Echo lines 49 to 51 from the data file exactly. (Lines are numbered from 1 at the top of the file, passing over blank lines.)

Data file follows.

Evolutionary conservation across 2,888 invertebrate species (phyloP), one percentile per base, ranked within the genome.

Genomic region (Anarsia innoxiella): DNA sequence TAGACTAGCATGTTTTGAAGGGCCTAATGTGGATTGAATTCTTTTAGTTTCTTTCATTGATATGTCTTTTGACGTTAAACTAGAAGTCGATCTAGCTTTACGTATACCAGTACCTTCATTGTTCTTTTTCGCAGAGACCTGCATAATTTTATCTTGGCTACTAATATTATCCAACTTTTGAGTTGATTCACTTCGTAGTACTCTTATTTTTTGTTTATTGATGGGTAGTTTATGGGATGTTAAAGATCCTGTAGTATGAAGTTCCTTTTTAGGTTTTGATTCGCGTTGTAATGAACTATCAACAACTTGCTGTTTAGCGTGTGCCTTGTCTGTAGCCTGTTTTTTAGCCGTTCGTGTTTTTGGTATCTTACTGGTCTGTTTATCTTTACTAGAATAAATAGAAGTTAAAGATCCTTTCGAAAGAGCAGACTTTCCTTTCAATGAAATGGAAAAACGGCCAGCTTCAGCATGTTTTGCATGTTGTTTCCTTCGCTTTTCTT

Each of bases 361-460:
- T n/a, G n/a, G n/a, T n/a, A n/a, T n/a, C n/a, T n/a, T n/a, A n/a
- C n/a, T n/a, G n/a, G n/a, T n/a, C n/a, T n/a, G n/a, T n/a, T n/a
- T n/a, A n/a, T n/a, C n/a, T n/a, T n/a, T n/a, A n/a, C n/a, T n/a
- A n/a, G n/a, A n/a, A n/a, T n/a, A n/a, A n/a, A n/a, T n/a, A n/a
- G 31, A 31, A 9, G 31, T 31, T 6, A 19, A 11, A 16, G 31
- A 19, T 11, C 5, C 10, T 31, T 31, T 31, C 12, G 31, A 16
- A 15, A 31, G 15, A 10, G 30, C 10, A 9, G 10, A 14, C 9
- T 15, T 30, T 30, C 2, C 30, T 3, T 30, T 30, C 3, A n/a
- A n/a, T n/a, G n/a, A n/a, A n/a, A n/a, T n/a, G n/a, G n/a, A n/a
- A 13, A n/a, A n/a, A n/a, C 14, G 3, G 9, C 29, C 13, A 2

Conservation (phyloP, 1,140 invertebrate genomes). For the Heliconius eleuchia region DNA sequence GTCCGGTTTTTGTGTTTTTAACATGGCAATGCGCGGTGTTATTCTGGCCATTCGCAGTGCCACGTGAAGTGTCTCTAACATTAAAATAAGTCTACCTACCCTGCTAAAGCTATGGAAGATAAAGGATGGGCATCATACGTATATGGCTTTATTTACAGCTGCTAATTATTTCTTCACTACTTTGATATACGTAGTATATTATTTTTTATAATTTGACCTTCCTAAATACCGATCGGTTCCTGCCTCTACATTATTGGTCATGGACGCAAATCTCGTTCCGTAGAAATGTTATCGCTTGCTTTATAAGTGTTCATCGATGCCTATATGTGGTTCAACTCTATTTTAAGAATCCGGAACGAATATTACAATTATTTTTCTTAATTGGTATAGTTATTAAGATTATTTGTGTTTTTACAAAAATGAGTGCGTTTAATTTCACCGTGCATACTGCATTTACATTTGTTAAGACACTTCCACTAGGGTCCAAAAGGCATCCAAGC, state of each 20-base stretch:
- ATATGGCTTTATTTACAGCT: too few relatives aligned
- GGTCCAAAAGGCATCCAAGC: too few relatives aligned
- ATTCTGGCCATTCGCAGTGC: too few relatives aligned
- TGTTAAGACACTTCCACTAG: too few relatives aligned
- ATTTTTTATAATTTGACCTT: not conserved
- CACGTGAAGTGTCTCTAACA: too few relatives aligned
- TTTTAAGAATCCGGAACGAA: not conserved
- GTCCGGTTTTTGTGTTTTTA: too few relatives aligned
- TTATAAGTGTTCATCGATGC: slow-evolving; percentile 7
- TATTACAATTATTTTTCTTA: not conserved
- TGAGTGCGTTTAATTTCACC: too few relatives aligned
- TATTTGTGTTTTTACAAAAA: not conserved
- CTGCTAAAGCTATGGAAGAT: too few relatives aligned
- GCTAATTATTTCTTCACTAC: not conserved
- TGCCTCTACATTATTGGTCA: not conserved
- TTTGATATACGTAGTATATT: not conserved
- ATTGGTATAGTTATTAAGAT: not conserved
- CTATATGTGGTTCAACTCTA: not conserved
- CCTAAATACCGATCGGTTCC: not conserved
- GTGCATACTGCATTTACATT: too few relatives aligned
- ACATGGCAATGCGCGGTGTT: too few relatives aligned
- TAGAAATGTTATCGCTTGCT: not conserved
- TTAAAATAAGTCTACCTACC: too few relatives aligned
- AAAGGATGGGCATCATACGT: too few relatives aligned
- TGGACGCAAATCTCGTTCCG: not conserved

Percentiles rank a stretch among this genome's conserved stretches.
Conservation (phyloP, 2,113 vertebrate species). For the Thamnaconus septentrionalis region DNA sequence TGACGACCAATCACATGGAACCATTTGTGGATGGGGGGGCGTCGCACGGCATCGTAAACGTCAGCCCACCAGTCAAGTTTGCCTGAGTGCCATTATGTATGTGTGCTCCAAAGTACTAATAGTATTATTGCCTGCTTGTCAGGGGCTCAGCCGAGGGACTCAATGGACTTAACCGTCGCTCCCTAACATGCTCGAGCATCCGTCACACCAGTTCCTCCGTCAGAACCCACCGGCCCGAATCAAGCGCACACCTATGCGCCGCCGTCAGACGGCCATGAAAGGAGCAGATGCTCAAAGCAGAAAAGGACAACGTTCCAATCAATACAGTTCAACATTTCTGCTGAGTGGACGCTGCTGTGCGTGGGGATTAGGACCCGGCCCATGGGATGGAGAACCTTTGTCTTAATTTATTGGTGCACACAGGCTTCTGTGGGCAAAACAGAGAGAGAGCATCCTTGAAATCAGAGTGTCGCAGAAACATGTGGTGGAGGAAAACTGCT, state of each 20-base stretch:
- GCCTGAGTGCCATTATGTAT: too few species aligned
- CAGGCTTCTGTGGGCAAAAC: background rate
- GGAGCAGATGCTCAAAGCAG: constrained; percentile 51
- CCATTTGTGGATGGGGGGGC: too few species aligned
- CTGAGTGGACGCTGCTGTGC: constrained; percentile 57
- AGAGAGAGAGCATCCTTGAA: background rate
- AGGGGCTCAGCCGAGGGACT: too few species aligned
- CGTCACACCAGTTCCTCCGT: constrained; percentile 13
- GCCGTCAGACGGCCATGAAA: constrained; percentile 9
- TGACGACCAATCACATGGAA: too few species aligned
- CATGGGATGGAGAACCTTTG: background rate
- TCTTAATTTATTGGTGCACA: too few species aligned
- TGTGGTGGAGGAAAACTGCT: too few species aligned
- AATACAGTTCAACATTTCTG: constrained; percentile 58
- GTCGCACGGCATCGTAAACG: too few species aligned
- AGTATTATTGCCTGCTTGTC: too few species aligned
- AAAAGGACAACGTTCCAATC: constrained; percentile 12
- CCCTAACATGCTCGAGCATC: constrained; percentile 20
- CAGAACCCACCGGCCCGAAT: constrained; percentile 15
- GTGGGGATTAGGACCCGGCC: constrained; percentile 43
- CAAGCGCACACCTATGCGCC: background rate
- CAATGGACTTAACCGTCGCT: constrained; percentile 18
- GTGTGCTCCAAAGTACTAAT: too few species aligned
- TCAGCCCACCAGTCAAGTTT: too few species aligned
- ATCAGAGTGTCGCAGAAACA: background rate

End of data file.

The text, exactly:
- CGTCACACCAGTTCCTCCGT: constrained; percentile 13
- GCCGTCAGACGGCCATGAAA: constrained; percentile 9
- TGACGACCAATCACATGGAA: too few species aligned